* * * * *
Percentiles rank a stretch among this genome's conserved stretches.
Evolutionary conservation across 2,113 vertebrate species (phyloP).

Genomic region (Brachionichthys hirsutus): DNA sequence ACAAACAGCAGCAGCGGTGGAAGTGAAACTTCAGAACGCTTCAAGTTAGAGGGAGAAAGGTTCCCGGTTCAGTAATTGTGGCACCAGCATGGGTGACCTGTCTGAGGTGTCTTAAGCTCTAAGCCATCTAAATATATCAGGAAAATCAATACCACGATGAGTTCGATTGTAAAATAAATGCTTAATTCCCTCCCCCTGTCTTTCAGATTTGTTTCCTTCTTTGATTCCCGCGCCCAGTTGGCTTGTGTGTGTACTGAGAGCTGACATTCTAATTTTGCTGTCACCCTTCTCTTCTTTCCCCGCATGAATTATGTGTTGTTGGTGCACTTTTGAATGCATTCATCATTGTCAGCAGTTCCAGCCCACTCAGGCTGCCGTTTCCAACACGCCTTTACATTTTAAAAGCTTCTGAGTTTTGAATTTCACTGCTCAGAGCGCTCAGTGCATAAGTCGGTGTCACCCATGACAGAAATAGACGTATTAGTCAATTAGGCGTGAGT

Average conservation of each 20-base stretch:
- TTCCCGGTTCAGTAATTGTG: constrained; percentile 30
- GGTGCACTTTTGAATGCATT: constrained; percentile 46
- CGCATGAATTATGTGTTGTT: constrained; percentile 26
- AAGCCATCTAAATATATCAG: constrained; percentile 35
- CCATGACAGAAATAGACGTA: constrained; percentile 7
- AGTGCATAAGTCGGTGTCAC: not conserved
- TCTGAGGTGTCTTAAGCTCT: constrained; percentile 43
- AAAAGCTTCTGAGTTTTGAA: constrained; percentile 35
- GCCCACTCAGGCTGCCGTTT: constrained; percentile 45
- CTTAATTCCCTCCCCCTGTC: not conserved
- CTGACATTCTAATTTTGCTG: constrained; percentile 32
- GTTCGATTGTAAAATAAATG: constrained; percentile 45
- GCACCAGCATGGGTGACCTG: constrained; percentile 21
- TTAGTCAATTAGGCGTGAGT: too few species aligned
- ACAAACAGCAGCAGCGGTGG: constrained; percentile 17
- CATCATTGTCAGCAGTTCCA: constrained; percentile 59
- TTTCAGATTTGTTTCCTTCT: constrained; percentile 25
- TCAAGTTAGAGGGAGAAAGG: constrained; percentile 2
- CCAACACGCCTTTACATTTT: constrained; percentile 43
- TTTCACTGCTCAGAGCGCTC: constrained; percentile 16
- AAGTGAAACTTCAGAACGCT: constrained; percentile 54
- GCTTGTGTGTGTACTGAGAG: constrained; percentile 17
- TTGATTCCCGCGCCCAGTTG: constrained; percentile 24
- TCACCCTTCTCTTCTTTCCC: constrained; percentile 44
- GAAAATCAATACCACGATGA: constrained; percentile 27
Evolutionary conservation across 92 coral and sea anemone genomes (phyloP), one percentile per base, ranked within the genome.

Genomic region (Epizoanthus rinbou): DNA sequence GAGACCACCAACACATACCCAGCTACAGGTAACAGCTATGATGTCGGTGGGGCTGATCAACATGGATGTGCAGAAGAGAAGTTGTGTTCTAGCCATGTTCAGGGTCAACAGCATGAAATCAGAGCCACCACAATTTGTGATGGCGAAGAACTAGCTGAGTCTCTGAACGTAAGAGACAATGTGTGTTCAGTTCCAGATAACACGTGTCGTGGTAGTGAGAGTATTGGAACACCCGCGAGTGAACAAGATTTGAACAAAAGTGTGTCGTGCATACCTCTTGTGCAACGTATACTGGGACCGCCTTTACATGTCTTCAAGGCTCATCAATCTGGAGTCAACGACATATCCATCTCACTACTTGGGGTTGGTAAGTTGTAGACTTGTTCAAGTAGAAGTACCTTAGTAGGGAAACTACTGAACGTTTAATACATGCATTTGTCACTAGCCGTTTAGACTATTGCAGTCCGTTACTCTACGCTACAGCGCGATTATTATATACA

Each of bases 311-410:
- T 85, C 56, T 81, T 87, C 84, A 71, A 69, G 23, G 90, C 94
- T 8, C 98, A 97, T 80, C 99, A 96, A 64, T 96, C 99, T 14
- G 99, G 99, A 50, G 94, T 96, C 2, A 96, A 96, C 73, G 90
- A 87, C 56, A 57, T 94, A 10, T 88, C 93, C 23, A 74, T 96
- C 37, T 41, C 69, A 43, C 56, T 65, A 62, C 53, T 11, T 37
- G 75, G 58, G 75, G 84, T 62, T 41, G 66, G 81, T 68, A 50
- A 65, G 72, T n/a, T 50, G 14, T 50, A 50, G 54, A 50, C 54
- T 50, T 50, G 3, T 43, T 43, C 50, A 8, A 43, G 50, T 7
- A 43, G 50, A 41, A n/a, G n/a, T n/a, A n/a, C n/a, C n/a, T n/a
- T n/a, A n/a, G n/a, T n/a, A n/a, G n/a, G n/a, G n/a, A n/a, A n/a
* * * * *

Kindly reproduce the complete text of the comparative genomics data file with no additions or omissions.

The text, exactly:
Percentiles rank a stretch among this genome's conserved stretches.
Evolutionary conservation across 2,113 vertebrate species (phyloP).

Genomic region (Brachionichthys hirsutus): DNA sequence ACAAACAGCAGCAGCGGTGGAAGTGAAACTTCAGAACGCTTCAAGTTAGAGGGAGAAAGGTTCCCGGTTCAGTAATTGTGGCACCAGCATGGGTGACCTGTCTGAGGTGTCTTAAGCTCTAAGCCATCTAAATATATCAGGAAAATCAATACCACGATGAGTTCGATTGTAAAATAAATGCTTAATTCCCTCCCCCTGTCTTTCAGATTTGTTTCCTTCTTTGATTCCCGCGCCCAGTTGGCTTGTGTGTGTACTGAGAGCTGACATTCTAATTTTGCTGTCACCCTTCTCTTCTTTCCCCGCATGAATTATGTGTTGTTGGTGCACTTTTGAATGCATTCATCATTGTCAGCAGTTCCAGCCCACTCAGGCTGCCGTTTCCAACACGCCTTTACATTTTAAAAGCTTCTGAGTTTTGAATTTCACTGCTCAGAGCGCTCAGTGCATAAGTCGGTGTCACCCATGACAGAAATAGACGTATTAGTCAATTAGGCGTGAGT

Average conservation of each 20-base stretch:
- TTCCCGGTTCAGTAATTGTG: constrained; percentile 30
- GGTGCACTTTTGAATGCATT: constrained; percentile 46
- CGCATGAATTATGTGTTGTT: constrained; percentile 26
- AAGCCATCTAAATATATCAG: constrained; percentile 35
- CCATGACAGAAATAGACGTA: constrained; percentile 7
- AGTGCATAAGTCGGTGTCAC: not conserved
- TCTGAGGTGTCTTAAGCTCT: constrained; percentile 43
- AAAAGCTTCTGAGTTTTGAA: constrained; percentile 35
- GCCCACTCAGGCTGCCGTTT: constrained; percentile 45
- CTTAATTCCCTCCCCCTGTC: not conserved
- CTGACATTCTAATTTTGCTG: constrained; percentile 32
- GTTCGATTGTAAAATAAATG: constrained; percentile 45
- GCACCAGCATGGGTGACCTG: constrained; percentile 21
- TTAGTCAATTAGGCGTGAGT: too few species aligned
- ACAAACAGCAGCAGCGGTGG: constrained; percentile 17
- CATCATTGTCAGCAGTTCCA: constrained; percentile 59
- TTTCAGATTTGTTTCCTTCT: constrained; percentile 25
- TCAAGTTAGAGGGAGAAAGG: constrained; percentile 2
- CCAACACGCCTTTACATTTT: constrained; percentile 43
- TTTCACTGCTCAGAGCGCTC: constrained; percentile 16
- AAGTGAAACTTCAGAACGCT: constrained; percentile 54
- GCTTGTGTGTGTACTGAGAG: constrained; percentile 17
- TTGATTCCCGCGCCCAGTTG: constrained; percentile 24
- TCACCCTTCTCTTCTTTCCC: constrained; percentile 44
- GAAAATCAATACCACGATGA: constrained; percentile 27
Evolutionary conservation across 92 coral and sea anemone genomes (phyloP), one percentile per base, ranked within the genome.

Genomic region (Epizoanthus rinbou): DNA sequence GAGACCACCAACACATACCCAGCTACAGGTAACAGCTATGATGTCGGTGGGGCTGATCAACATGGATGTGCAGAAGAGAAGTTGTGTTCTAGCCATGTTCAGGGTCAACAGCATGAAATCAGAGCCACCACAATTTGTGATGGCGAAGAACTAGCTGAGTCTCTGAACGTAAGAGACAATGTGTGTTCAGTTCCAGATAACACGTGTCGTGGTAGTGAGAGTATTGGAACACCCGCGAGTGAACAAGATTTGAACAAAAGTGTGTCGTGCATACCTCTTGTGCAACGTATACTGGGACCGCCTTTACATGTCTTCAAGGCTCATCAATCTGGAGTCAACGACATATCCATCTCACTACTTGGGGTTGGTAAGTTGTAGACTTGTTCAAGTAGAAGTACCTTAGTAGGGAAACTACTGAACGTTTAATACATGCATTTGTCACTAGCCGTTTAGACTATTGCAGTCCGTTACTCTACGCTACAGCGCGATTATTATATACA

Each of bases 311-410:
- T 85, C 56, T 81, T 87, C 84, A 71, A 69, G 23, G 90, C 94
- T 8, C 98, A 97, T 80, C 99, A 96, A 64, T 96, C 99, T 14
- G 99, G 99, A 50, G 94, T 96, C 2, A 96, A 96, C 73, G 90
- A 87, C 56, A 57, T 94, A 10, T 88, C 93, C 23, A 74, T 96
- C 37, T 41, C 69, A 43, C 56, T 65, A 62, C 53, T 11, T 37
- G 75, G 58, G 75, G 84, T 62, T 41, G 66, G 81, T 68, A 50
- A 65, G 72, T n/a, T 50, G 14, T 50, A 50, G 54, A 50, C 54
- T 50, T 50, G 3, T 43, T 43, C 50, A 8, A 43, G 50, T 7
- A 43, G 50, A 41, A n/a, G n/a, T n/a, A n/a, C n/a, C n/a, T n/a
- T n/a, A n/a, G n/a, T n/a, A n/a, G n/a, G n/a, G n/a, A n/a, A n/a